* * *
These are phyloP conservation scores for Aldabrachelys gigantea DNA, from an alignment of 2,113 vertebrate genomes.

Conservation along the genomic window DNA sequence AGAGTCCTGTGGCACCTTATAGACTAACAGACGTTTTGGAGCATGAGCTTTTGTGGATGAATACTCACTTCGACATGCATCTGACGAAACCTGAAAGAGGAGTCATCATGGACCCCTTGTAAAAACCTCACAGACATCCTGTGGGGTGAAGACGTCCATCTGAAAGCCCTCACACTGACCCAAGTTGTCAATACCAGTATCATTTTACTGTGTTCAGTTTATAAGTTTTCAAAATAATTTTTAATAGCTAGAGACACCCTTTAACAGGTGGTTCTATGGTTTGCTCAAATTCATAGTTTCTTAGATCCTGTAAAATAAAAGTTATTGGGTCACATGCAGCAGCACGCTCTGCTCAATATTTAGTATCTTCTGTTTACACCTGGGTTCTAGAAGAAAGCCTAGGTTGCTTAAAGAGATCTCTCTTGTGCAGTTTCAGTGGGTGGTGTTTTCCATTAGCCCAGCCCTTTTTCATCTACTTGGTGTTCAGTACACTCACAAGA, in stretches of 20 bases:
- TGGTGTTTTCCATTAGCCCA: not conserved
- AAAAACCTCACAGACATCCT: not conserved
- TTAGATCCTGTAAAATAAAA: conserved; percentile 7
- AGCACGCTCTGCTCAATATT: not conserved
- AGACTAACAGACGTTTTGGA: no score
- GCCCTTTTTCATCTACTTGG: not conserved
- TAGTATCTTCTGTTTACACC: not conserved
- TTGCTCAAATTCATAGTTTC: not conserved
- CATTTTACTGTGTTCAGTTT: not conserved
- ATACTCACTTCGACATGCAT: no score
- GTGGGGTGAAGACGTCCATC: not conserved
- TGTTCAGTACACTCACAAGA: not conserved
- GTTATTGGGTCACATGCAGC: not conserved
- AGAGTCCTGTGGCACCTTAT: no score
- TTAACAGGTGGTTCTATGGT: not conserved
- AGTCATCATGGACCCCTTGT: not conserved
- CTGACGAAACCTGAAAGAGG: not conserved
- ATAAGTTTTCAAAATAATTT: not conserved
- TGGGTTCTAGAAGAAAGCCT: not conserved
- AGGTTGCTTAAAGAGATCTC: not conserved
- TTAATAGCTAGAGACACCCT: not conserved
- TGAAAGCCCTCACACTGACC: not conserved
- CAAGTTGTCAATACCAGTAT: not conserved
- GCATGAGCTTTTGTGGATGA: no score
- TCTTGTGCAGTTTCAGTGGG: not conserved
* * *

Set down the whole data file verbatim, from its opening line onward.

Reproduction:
These are phyloP conservation scores for Aldabrachelys gigantea DNA, from an alignment of 2,113 vertebrate genomes.

Conservation along the genomic window DNA sequence AGAGTCCTGTGGCACCTTATAGACTAACAGACGTTTTGGAGCATGAGCTTTTGTGGATGAATACTCACTTCGACATGCATCTGACGAAACCTGAAAGAGGAGTCATCATGGACCCCTTGTAAAAACCTCACAGACATCCTGTGGGGTGAAGACGTCCATCTGAAAGCCCTCACACTGACCCAAGTTGTCAATACCAGTATCATTTTACTGTGTTCAGTTTATAAGTTTTCAAAATAATTTTTAATAGCTAGAGACACCCTTTAACAGGTGGTTCTATGGTTTGCTCAAATTCATAGTTTCTTAGATCCTGTAAAATAAAAGTTATTGGGTCACATGCAGCAGCACGCTCTGCTCAATATTTAGTATCTTCTGTTTACACCTGGGTTCTAGAAGAAAGCCTAGGTTGCTTAAAGAGATCTCTCTTGTGCAGTTTCAGTGGGTGGTGTTTTCCATTAGCCCAGCCCTTTTTCATCTACTTGGTGTTCAGTACACTCACAAGA, in stretches of 20 bases:
- TGGTGTTTTCCATTAGCCCA: not conserved
- AAAAACCTCACAGACATCCT: not conserved
- TTAGATCCTGTAAAATAAAA: conserved; percentile 7
- AGCACGCTCTGCTCAATATT: not conserved
- AGACTAACAGACGTTTTGGA: no score
- GCCCTTTTTCATCTACTTGG: not conserved
- TAGTATCTTCTGTTTACACC: not conserved
- TTGCTCAAATTCATAGTTTC: not conserved
- CATTTTACTGTGTTCAGTTT: not conserved
- ATACTCACTTCGACATGCAT: no score
- GTGGGGTGAAGACGTCCATC: not conserved
- TGTTCAGTACACTCACAAGA: not conserved
- GTTATTGGGTCACATGCAGC: not conserved
- AGAGTCCTGTGGCACCTTAT: no score
- TTAACAGGTGGTTCTATGGT: not conserved
- AGTCATCATGGACCCCTTGT: not conserved
- CTGACGAAACCTGAAAGAGG: not conserved
- ATAAGTTTTCAAAATAATTT: not conserved
- TGGGTTCTAGAAGAAAGCCT: not conserved
- AGGTTGCTTAAAGAGATCTC: not conserved
- TTAATAGCTAGAGACACCCT: not conserved
- TGAAAGCCCTCACACTGACC: not conserved
- CAAGTTGTCAATACCAGTAT: not conserved
- GCATGAGCTTTTGTGGATGA: no score
- TCTTGTGCAGTTTCAGTGGG: not conserved